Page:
The Oath
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The Oath

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3.9 of 5 stars 3.90  ·  rating details  ·  146 ratings  ·  14 reviews
When a Christian boy disappears in a fictional Eastern European town in the 1920s, the local Jews are quickly accused of ritual murder. There is tension in the air and a pogrom threatens to erupt. Suddenly, an extraordinary man�Moshe the dreamer, a madman and mystic�steps forward and confesses to a crime he did not commit, in a vain attempt to save his people from cert...more
Paperback, 296 pages
Published May 12th 1986 by Schocken (first published 1970)
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Barb Martin
"The Oath" is not the powerful, captivating read that is Elie Wiesel's "Night." Still, the novel managed to unsettle me and to leave me lamenting the wanton cruelty.
Skylar Burris
Two of my favorite books come from the pen of Elie Wiesel. I was excited, therefore, to find his novel The Oath in a used bookstore, especially when I read that The Washington Starcalled it “Wiesel’s most ambitious, most rewarding story to date . . . Episodes of sheer beauty and power.”

Unfortunately, Part One of the book (which one must slug through before reaching the narrative in Parts Two and Three) is just that — a mere series of “episodes.” As a whole, it does not form a clear narrative, a...more
Emily
When I picked up this book, I did not realize he was a major Jewish writer who writes about the Holocaust and such. I never had to read him in school.
The style of writing in this book was not one I particularly enjoyed. It just kind of went on and on. There were 3 parts, and it never really seemed to get to the point until the 3rd, which had no chapters. I'm not a huge fan of books with no chapters, it makes it drag on when there is no clear break.
The positive is that it did keep me hooked in e...more
K
A parable that went way over my head.
Jirka
This has not been an easy reading for me. Now I'm feeling guilty for calling myself a Christian. The anti-semitism fueled by some passages in the Bible is the impersonation of evil.

A swarm of unanswered questions - like wasps - are circulating in my restless mind after reading this book. This is a book that I will probably return to and re-read.
Kimberley Warsett
This book is astonishing in its philosophical clarity, in giving reason to continue to live, and in its moral value. Beautifully written-it reads like it could have been written in just a few sittings-brilliantly done-painful to read and necessary if you are able to take a very heavy topic.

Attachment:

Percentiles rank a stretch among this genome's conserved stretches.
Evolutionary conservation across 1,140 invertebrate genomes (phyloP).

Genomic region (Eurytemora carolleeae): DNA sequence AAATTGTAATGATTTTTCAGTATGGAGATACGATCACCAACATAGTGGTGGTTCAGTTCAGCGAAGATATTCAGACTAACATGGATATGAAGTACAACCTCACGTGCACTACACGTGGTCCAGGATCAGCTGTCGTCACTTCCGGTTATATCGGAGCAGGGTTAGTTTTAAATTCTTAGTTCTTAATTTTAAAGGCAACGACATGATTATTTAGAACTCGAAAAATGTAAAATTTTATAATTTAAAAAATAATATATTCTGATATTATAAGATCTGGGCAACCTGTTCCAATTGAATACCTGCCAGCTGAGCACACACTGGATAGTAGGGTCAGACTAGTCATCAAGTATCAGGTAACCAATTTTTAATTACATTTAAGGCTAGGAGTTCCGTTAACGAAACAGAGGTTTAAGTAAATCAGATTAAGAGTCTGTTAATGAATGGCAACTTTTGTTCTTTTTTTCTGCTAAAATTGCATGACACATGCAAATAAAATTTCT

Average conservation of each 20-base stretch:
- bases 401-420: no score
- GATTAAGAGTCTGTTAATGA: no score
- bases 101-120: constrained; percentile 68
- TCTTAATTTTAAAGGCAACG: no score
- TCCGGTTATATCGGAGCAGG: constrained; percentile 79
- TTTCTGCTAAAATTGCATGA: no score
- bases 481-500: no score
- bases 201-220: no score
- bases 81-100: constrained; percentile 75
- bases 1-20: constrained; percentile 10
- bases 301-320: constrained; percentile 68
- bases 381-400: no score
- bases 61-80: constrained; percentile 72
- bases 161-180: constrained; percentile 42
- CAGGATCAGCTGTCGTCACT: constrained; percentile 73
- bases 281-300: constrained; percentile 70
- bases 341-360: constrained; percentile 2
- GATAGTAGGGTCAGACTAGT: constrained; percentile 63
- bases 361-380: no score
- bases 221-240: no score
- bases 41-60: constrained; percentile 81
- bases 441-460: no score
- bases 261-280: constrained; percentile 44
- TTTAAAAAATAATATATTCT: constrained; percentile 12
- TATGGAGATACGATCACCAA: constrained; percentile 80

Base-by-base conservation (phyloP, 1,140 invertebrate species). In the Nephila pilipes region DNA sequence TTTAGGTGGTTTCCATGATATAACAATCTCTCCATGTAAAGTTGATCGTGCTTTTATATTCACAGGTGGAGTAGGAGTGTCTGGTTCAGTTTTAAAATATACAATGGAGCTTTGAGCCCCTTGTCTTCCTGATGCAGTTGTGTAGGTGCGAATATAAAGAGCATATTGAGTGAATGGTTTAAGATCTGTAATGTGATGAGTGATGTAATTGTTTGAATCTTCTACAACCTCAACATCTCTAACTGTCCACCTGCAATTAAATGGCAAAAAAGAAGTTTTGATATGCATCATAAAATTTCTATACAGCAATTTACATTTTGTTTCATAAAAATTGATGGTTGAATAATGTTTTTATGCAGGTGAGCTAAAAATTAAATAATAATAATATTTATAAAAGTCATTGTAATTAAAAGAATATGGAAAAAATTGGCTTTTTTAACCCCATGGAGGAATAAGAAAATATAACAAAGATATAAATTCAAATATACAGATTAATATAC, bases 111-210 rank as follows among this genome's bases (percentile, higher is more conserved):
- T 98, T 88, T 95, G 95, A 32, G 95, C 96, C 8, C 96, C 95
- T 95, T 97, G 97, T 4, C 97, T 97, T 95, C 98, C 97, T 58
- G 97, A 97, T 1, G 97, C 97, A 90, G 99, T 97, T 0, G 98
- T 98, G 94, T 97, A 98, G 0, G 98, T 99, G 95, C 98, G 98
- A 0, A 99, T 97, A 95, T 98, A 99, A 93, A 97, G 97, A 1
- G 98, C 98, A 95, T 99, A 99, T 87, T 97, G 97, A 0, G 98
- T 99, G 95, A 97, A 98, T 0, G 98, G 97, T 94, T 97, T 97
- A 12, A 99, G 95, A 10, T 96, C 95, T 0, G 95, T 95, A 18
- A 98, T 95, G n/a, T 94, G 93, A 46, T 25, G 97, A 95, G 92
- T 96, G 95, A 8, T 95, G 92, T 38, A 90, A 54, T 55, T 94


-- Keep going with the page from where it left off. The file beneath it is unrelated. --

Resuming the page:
Jessica
Not particularly cheery reading, but fascinating for the question Wiesel raises about whether the ability to remember or the ability to forget is more useful in moving past tragedy.
Maureen Stutzman
I probably shouldn't list this as read because I read about the first three chapters and couldn't get into it. When I saw it was due at the library I just returned it unfinished...
Casey
I remember this book blowing me away. I read it around the same time as Everything is Illumninated, though, and they've kind of blurred together.
Ryan Mishap
Whatever the author's current beliefs on Iraq, Israel, etc,, this is a very good novel that delves into why pogroms happen and how they were carried out.
John
That's right. He won the Nobel Peace Prize.
Carolyn
This review has been hidden because it contains spoilers. To view it, click here.
Aketzle
don't remember...read again
Kam
Aug 17, 2009 Kam added it
Wow - very enlightening.
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Eliezer Wiesel is a Romania-born American novelist, political activist, and Holocaust survivor of Hungarian Jewish descent. He is the author of over 40 books, the best known of which is Night, a memoir that describes his experiences during the Holocaust and his imprisonment in several concentration camps.

Wiesel was awarded the Nobel Peace Prize in 1986. The Norwegian Nobel Committee called him a "...more
More about Elie Wiesel...
Night (The Night Trilogy, #1) Dawn (The Night Trilogy, #2) Day (The Night Trilogy, #3) The Night Trilogy: Night/Dawn/The Accident All Rivers Run to the Sea

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